It Doesn’t Make (Complete) Sense

All things considered, its sort of an indictment on Christianity.  And yet, that’s just it, there’s more to it than that.

I’ve been re-reading Yaroslav Pelikan’s historical overview of Christian theology (Volume I from the years 100 to 600 C.E.) for my studies toward ordination in the Episcopal Church.  These are areas I covered back in seminary some 20 years ago and have revisited in patches over the years, but the practical demands of youth ministry and parish life certainly pushed any rigorous consideration of such things to the background.  Now I’m diving back in.

Pelikan is covering the development of how the early church, in all its variant forms, understood Jesus.  And it can get dizzying.  Jesus was divine, but in what way?  Was he a demi-god or fully divine?  And if the latter then in what way did that involve his humanity and one’s understanding about sin and human imperfection?  Can a being be both divine and human and one nature not compromise the other?  These were the issues that bishops, monks and rhetoricians were working through as Christianity developed.

And their answers often leave you wanting.

I’ve found myself more than once getting frustrated with the intricacies of such arguments.  It’s a mixture of things I’m sure:  one part intellectual laziness and a few parts helplessness tracking Pelikan’s thorough treatment of the variant streams.  And then it dawned on me.  Part of my frustration is that the heretics are partly right.   The idea of Christ isn’t completely logical.  It’s intellectual gymnastics.  We in the church often talk about the “mystery of the Trinity” because despite some decent formulas for how three can be one (maintaining the distinction of the oneness of the Hebrew conception of God over and against polytheistic religions) in the end its tough to work out.  And that bothers me.  I don’t eagerly revisit the difficulties.

A point that Pelikan returns to repeatedly is that these concepts about Christ were formulated in three overlapping spheres–the way Christians worshipped, the way they taught, and how they dealt with encroaching heresies.  Belief, teaching, confessing.  And it reminds me of something I’ve often said, that there are concepts about God and faith that have felt more congruent to me when I’m singing about them, or visiting them amidst ritual, with people I love, than if I’m trying to work through them in a teaching setting.  And it reminds me that there are a variety of ways of “knowing.”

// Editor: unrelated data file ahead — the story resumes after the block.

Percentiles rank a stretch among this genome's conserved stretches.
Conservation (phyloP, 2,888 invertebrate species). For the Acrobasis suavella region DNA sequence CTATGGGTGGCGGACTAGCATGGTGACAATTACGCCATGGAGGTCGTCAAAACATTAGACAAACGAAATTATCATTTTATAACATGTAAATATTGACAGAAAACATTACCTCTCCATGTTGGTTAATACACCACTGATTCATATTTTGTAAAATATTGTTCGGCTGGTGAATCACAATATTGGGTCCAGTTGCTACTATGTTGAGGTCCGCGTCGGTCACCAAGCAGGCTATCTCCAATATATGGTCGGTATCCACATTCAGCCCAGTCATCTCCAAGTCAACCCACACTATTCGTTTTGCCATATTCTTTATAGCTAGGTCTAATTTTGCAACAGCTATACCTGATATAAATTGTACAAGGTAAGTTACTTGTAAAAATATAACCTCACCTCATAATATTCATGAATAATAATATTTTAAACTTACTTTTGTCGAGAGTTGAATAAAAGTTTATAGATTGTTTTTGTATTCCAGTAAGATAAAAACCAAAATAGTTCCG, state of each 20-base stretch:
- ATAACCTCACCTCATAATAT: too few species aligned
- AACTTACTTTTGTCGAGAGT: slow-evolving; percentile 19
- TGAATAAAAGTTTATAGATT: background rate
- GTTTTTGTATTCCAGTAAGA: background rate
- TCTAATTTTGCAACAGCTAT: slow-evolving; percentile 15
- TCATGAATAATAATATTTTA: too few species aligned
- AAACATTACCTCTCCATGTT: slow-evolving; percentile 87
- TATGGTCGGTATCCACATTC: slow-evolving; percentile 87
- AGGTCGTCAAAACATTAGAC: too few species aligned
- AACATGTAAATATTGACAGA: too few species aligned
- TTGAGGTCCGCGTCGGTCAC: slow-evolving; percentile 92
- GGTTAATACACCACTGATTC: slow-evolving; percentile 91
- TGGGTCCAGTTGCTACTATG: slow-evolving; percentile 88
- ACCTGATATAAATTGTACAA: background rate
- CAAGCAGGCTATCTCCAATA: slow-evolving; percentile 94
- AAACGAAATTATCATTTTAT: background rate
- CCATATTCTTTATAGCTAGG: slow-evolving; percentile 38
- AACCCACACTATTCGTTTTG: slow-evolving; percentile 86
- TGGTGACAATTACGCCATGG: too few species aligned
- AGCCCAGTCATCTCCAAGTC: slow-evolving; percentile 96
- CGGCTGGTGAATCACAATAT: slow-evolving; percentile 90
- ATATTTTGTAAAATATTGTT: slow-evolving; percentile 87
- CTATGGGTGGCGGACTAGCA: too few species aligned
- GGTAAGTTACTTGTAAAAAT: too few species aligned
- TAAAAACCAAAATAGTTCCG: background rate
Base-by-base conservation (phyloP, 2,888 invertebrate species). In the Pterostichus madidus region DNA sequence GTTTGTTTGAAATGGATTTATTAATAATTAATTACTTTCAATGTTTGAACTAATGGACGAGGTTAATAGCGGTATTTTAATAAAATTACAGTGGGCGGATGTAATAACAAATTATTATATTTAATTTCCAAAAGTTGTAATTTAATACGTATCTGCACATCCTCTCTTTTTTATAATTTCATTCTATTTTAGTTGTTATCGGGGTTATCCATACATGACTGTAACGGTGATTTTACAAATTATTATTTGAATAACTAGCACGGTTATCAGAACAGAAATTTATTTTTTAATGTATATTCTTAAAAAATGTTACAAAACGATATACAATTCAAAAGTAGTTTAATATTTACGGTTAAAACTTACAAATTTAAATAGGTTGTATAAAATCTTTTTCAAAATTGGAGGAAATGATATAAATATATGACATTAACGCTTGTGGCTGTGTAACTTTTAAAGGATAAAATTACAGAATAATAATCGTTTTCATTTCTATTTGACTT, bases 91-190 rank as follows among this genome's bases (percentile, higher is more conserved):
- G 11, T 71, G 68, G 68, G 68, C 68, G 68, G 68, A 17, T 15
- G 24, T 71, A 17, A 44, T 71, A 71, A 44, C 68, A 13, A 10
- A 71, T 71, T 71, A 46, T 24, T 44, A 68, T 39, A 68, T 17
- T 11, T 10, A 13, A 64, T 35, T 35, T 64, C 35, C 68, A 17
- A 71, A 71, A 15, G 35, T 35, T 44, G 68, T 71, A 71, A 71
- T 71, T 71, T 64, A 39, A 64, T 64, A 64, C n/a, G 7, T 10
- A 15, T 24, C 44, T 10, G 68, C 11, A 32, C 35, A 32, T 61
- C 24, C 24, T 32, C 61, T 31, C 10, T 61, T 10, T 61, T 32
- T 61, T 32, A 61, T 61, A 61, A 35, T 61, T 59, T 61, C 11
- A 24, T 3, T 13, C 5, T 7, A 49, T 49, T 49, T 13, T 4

It doesn’t let me nor the Church off the hook.  In the first centuries of the church’s existence they had to make a case for who Jesus was in light of Judaism and Greek philosophers.  And the intellectual hurdles were in many respects not too different than what they are today.  But that is the trickiness of the religious impulse.  There is something attractive about Jesus that transcends reason.  I still want it to be able to co-exists and integrate with such things, and I get frustrated when it doesn’t.  But I’m willing to still give it a go.

 

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Direction

I’ve been getting acquainted with a woman named Julianne.  She is a Spiritual Director, an oblate in the Order of Benedictine sisters in the Catholic Church.  Though she is herself an Episcopalian, she has found support and community with these Catholic nuns from Piedmont, OK.  Julianne’s educational background is in therapy, but somewhere just short of completing her certification to practice, she felt a clear call to do that work in the sphere of Spiritual Life.

I was referred to her by a one of the many new friends I have made in the Episcopal Church.  I called her, drove the 45 minutes from Shawnee to Norman, and we agreed together to begin together.  Spiritual Direction is a relationship where one who has been intentional about understanding the ways by which people evolve in their life in God, gives help to another who desires to to grow.  For Julianne and I, we understand it as a journey with Christ, who the Episcopal Church understands to be the embodiment of the Creator.  So what we do together is cast in this 6000 year tradition of Jewish and Christian understandings of God.  We’ve met now about six times.